Forequarter amputation is amputation of the arm, scapula and clavicle. It is usually performed as a last resort to remove a cancer, but decreasingly so as limb-sparing operations improve.
Forequarter amputation Wikipedia
The rhomboid muscles, trapezius, levator scapulae and latissimus dorsi are transected. The neurovascular bundle consisting of the axillary artery, axillary vein and brachial plexus is ligated and cut. The area of the chest left exposed is then normally covered with a split-thickness skin graft.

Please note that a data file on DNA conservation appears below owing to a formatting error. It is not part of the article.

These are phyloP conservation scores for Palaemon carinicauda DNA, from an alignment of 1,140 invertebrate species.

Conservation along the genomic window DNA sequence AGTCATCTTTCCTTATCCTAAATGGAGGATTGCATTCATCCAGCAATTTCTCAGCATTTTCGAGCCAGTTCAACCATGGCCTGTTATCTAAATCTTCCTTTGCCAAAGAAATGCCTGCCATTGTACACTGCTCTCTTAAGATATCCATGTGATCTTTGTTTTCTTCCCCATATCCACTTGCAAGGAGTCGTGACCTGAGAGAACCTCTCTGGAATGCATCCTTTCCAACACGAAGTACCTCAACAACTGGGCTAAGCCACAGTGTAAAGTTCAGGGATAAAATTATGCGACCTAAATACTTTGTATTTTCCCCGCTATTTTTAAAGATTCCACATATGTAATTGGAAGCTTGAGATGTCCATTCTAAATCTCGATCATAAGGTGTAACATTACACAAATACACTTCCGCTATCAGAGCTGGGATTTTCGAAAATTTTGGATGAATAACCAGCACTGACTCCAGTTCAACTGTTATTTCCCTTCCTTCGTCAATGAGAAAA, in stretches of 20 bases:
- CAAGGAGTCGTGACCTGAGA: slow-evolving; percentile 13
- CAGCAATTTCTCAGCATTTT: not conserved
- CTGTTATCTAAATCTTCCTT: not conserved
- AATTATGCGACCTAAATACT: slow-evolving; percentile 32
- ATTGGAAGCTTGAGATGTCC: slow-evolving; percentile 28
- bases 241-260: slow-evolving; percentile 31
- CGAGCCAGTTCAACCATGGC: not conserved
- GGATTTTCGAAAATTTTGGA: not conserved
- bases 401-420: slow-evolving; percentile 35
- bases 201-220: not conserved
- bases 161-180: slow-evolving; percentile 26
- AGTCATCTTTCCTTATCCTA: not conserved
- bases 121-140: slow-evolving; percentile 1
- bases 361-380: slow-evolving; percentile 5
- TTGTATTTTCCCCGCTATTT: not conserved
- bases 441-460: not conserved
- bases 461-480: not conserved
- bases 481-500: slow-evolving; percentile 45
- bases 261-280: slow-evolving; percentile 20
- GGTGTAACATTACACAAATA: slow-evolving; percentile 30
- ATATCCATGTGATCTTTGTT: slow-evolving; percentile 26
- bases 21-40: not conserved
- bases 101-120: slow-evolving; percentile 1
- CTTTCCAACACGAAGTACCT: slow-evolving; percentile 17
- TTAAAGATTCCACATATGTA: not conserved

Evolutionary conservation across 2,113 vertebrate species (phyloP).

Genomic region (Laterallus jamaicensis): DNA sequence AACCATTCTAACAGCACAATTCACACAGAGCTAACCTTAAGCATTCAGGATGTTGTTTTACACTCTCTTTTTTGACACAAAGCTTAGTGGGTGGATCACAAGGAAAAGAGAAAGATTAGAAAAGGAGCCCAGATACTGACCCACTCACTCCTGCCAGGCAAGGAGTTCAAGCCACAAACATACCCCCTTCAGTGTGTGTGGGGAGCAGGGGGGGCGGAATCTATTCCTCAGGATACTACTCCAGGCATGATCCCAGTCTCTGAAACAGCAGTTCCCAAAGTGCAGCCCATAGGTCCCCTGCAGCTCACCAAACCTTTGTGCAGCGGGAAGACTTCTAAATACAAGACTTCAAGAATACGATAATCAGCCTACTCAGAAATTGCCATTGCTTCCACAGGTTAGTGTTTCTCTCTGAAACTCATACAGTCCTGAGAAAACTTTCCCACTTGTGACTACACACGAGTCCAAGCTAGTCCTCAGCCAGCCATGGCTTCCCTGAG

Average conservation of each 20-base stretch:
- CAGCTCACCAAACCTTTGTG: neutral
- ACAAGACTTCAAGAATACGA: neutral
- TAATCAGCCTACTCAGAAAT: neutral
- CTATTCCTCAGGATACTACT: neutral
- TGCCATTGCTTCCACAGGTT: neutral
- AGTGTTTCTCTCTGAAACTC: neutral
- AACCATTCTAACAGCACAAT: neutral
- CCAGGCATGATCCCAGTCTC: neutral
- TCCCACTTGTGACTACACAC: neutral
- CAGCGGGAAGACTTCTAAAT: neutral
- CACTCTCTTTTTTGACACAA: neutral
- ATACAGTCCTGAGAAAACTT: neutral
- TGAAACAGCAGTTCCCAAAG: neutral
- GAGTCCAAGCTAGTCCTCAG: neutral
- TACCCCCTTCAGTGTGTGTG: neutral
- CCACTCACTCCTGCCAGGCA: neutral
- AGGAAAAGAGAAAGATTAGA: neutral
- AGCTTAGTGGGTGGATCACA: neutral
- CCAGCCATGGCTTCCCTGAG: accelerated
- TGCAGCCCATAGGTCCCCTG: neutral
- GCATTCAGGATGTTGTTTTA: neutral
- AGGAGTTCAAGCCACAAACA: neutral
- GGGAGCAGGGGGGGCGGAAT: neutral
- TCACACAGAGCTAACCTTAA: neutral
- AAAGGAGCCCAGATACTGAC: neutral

In 2008, Mr. David Nott, a British vascular surgeon in the Democratic Republic of the Congo with Médecins Sans Frontières performed a forequarter amputation to save the life of a 16-year-old boy, whose arm had been severed by an injury. It is unclear whether the arm was bitten off by a hippopotamus or destroyed by crossfire in the conflict. He was left with a gangrenous stump and had a few days to live. It made the news because his colleague, Professor Meirion Thomas, sent pointers via SMS text message. The text message included 10 steps to be followed and finished by saying, "Easy! Good luck."